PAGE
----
Koh Chang is one of the most stunning islands within a few hours drive from the capital. It is also one of the largest islands located on the Gulf of Thailand, and it is here visitors will find Muh Koh Chang National Park. It makes up over 50 surrounding islands and is some 650 square kilometers in size. Because of this, the island remains relatively clean and home to an abundance of wildlife, including monkeys. The majority of monkeys on the island are macaques and can be found sporadically around the island. However, many are found along the main roads. They continue to stray out of their natural habitat and closer to the streets because they are being fed by humans. This is dangerous for both the animals and drivers, so be sure to keep any food to yourself while visiting the stunning island of Koh Chang.

Koh Chang

Erawan National Park

The most popular aspect of the Erawan National Park outside of the city of Kanchanaburi is the seven-tiered waterfall that sits inside the park. Each tier has its own emerald pool, making them ideal places to sit and cool off in what can often be Thailand’s intolerable heat. The park was founded in 1975 and is almost (if not equally) as popular as Khao Yai National Park. While the main wildlife visitors will find are the large fish that gather in the pools and nibble on visitors toes, there are also a number of exotic birds, water monitor lizards, and more wildlife that call this park home. If visitors are lucky, they may come across a macaque or two as well as a lar gibbon.

Monkey in Erawan national park, Thailand

Railay Beach

Railay Beach is one of the most popular stretches of sand in Krabi. It is only a five-minute long-tail boat ride from Ao Nang, and it is certainly one of the most stunning beaches found along the Andaman Sea. It is here visitors will find beaches perfect for lounging, steep cliffs for rock climbing, and one too many monkeys. Where there are not hotels and resorts, the peninsula is home to lush, green jungle. One of the highlights of visiting Railay is to climb up to the viewpoint. The path there is decorated with monkeys walking lazily on the fence that borders the trail up to the steep climb. They can also be spotted on the actual climb to the viewpoint as well as the lagoon located on the peninsula.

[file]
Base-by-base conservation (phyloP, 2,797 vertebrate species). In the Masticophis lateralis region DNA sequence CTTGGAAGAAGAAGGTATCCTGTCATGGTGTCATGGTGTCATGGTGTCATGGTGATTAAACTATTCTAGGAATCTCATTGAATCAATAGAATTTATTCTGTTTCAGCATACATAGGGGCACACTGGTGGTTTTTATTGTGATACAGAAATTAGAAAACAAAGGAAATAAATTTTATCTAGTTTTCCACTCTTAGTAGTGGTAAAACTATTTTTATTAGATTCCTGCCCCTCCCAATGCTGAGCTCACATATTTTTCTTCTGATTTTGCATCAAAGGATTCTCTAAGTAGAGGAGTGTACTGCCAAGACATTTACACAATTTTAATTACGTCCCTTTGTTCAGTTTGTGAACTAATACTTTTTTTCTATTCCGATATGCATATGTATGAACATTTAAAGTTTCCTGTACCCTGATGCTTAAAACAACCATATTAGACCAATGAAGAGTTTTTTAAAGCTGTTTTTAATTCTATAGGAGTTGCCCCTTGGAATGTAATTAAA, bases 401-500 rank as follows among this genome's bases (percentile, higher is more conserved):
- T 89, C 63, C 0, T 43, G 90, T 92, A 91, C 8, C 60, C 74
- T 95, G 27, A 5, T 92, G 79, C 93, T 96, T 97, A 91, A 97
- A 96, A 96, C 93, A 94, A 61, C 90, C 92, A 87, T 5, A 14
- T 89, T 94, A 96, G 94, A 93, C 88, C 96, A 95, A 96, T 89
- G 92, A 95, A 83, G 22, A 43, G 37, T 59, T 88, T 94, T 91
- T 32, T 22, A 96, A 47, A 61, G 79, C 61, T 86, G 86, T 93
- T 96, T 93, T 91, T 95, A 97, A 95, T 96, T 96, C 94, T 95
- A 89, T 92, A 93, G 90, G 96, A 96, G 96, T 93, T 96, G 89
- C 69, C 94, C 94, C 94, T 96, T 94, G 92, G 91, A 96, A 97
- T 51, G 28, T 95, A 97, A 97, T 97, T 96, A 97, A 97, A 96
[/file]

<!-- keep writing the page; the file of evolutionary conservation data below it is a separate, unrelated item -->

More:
Mono cangrejero

The Gibbon Rehabilitation Project

Visitors are almost guaranteed to see monkeys in the places listed above, however, interacting with these monkeys is impossible in their natural habitats. Those monkey lovers who want to do more than just see one of these creatures should check out the Gibbon Rehabilitation Project on the island of Phuket. Volunteers get modest accommodation and can feed the gibbons, observe those who have already been released into the jungle, and more. When volunteers are not helping with the gibbons, they are allowed to go out and explore the stunning island of Phuket.

Phuket, Thailand Gibbon Rehabilitation Project